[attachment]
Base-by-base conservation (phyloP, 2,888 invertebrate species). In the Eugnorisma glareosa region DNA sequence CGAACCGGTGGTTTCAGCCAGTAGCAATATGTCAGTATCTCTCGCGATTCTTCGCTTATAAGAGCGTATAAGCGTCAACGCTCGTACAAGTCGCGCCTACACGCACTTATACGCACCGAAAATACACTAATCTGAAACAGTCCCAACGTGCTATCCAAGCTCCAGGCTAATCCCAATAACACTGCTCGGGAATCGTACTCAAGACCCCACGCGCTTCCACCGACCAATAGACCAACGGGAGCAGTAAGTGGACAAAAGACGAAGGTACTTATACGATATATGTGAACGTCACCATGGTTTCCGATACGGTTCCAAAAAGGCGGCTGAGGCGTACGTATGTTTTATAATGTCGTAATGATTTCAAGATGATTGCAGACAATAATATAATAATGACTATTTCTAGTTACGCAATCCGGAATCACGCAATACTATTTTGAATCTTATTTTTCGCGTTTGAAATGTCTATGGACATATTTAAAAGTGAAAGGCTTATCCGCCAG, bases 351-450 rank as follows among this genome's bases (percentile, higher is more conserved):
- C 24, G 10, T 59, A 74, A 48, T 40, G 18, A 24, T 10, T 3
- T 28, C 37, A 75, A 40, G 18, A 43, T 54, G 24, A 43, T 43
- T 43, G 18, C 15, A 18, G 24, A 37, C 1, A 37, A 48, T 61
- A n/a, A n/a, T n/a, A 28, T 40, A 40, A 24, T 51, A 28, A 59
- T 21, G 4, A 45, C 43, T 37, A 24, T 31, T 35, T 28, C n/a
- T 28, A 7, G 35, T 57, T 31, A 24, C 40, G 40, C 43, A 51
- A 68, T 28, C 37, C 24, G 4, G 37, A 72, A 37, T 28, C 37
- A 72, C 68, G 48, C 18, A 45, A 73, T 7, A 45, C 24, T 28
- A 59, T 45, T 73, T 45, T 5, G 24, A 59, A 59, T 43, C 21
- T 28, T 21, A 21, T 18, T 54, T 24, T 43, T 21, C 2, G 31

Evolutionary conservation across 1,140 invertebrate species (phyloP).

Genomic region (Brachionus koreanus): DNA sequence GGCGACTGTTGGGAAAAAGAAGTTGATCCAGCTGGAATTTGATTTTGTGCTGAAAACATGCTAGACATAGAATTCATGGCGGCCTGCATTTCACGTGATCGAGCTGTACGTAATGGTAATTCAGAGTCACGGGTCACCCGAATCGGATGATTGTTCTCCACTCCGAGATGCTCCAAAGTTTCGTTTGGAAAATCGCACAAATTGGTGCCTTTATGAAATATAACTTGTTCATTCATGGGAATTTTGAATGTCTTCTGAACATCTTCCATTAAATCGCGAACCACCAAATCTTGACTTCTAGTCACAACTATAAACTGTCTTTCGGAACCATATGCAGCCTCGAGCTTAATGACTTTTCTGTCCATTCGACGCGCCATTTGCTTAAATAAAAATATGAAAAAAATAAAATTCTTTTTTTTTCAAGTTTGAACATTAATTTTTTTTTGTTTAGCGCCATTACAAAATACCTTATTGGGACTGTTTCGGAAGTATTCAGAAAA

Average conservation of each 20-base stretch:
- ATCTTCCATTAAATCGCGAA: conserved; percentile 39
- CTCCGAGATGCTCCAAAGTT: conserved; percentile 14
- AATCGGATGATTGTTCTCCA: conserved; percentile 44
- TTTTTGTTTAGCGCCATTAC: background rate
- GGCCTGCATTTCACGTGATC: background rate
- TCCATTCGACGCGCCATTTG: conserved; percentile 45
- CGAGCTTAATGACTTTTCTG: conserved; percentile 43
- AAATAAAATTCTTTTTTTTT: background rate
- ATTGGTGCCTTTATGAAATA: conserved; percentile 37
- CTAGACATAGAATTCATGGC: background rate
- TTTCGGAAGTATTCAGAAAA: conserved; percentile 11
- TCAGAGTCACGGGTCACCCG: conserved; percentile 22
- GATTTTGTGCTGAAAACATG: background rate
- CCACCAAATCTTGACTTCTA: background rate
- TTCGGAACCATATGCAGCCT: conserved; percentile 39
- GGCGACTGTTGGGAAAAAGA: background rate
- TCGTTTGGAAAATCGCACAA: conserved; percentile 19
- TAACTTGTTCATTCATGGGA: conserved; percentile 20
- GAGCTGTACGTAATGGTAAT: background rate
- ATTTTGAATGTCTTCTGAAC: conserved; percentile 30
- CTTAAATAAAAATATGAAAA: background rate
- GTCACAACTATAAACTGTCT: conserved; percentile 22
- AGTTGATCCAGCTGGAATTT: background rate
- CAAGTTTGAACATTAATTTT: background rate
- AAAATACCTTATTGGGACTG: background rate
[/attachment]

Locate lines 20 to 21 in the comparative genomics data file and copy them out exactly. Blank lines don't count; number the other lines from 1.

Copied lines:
- TCCATTCGACGCGCCATTTG: conserved; percentile 45
- CGAGCTTAATGACTTTTCTG: conserved; percentile 43